Canada ranks among the safest places to live worldwide. According to the Global Peace Index (GPI), we are the 7th safest country in the world. Contrast this with the U.S., which stands at 101. It’s thanks to Canada’s ranking that North America is considered the second most secure region in the world, after Europe.
The study looks at internal as well as external factors: ongoing domestic and international conflicts, crime rate, relations with neighbouring countries, etc., including of course, terrorist activity. Significantly, the GPI looks at a country’s level of militarization, its expenditures as a percentage of the GDP, nuclear and heavy weapons capability, ease of access to small arms and light weapons, etc. The more a country spends arming itself against its enemies, both at home and abroad, the less safe its people feel as a nation, the GPI concludes.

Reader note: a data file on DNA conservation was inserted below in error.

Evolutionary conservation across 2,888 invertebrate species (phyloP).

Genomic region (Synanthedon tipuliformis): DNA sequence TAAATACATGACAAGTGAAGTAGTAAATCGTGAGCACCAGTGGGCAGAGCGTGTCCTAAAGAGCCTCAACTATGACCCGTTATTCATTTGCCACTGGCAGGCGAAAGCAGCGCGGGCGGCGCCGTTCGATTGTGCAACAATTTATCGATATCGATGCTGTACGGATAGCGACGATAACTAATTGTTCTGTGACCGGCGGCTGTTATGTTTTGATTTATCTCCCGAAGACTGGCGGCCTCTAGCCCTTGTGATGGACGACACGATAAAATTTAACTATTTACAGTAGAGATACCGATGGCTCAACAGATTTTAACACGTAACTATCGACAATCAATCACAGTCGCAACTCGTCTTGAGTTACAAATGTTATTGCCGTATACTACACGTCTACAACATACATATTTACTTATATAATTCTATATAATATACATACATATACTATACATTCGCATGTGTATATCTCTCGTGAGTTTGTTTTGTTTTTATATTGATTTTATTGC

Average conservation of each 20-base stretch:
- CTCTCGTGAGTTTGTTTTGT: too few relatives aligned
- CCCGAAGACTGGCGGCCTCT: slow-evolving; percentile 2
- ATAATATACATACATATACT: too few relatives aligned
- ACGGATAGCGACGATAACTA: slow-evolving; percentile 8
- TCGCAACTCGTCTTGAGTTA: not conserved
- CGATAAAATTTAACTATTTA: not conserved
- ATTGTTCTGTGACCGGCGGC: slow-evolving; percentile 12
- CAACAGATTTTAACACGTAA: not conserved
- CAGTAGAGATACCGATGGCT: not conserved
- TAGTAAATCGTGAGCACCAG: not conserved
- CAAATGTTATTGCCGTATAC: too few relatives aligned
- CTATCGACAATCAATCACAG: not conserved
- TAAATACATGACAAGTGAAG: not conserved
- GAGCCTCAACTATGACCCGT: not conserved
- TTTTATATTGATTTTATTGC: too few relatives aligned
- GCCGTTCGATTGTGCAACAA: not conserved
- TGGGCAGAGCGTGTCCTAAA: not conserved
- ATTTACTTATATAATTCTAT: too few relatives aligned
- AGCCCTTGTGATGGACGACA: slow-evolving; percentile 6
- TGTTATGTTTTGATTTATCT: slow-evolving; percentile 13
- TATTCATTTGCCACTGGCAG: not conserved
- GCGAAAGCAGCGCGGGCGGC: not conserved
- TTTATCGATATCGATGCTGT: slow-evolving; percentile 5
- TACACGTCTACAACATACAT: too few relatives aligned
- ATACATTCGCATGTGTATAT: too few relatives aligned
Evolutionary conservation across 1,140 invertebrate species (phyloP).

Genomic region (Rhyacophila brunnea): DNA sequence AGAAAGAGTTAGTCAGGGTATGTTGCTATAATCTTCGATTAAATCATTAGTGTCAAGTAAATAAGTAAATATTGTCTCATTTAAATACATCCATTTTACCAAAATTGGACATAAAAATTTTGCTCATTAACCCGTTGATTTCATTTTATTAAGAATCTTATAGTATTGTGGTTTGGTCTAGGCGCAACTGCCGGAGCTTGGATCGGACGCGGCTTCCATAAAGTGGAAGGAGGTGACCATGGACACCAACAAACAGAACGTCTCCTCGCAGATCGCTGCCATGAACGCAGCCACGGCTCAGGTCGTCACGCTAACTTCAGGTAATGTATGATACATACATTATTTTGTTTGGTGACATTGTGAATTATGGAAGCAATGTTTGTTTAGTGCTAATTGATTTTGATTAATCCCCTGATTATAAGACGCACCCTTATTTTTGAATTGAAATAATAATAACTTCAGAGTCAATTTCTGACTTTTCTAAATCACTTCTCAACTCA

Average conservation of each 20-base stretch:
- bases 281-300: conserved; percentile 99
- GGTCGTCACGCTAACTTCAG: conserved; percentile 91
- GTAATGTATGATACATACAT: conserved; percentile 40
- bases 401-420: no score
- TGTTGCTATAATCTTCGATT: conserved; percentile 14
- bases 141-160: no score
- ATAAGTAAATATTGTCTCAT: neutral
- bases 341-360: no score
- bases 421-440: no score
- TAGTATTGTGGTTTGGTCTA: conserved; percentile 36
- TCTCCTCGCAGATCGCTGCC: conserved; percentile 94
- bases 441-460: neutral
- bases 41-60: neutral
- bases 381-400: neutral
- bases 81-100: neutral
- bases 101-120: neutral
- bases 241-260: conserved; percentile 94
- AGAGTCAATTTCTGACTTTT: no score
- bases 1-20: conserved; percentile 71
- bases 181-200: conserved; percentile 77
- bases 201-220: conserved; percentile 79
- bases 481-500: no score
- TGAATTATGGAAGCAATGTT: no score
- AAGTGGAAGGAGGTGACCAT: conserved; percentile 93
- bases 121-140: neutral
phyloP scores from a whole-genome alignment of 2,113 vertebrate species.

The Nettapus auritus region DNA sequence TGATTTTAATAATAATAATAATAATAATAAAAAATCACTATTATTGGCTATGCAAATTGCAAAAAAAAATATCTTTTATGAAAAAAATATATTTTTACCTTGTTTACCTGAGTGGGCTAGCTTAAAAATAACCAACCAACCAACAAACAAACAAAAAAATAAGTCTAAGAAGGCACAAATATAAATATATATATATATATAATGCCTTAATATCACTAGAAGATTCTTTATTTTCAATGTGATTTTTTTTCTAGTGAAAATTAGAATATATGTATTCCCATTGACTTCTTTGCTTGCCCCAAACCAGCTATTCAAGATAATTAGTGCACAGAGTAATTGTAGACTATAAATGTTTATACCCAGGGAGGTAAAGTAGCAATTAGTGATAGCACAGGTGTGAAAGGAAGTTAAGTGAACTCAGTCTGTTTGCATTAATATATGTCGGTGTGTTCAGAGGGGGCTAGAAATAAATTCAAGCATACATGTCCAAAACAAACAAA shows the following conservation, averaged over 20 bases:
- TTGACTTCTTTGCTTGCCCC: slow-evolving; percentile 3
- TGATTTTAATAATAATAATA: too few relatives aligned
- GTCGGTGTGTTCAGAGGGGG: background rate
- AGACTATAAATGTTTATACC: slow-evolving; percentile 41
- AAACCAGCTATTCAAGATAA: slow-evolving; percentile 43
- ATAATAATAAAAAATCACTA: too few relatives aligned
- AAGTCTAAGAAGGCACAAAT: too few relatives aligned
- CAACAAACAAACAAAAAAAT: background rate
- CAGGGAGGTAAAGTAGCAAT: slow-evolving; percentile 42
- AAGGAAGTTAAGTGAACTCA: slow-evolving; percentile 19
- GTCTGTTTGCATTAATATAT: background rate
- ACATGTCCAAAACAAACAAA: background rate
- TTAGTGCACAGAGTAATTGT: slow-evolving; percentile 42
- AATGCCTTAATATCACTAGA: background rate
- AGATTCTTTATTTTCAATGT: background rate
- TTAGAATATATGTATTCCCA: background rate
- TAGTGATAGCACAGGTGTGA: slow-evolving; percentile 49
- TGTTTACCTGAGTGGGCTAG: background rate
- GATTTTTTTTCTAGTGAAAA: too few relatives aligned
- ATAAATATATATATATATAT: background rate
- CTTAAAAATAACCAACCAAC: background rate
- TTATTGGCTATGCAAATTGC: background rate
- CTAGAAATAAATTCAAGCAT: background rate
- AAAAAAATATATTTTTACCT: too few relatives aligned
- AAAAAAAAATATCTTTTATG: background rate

And yet we’re safer now than we have ever been. But as author Steven Pinker put it in The Better Angels of our Nature, “No matter how small the percentage of violent deaths may be, in absolute numbers there will always be enough of them to fill the evening news, so people’s impressions of violence will always be disconnected from the actual proportions.”
Are Canadians buying into the hype? A look at the commentary on any of the hundreds of articles published in the week following the incidents shows that reactions are mixed. “The only terrorist act is to allow such crimes to change who we are,” says one commenter on CBC.ca.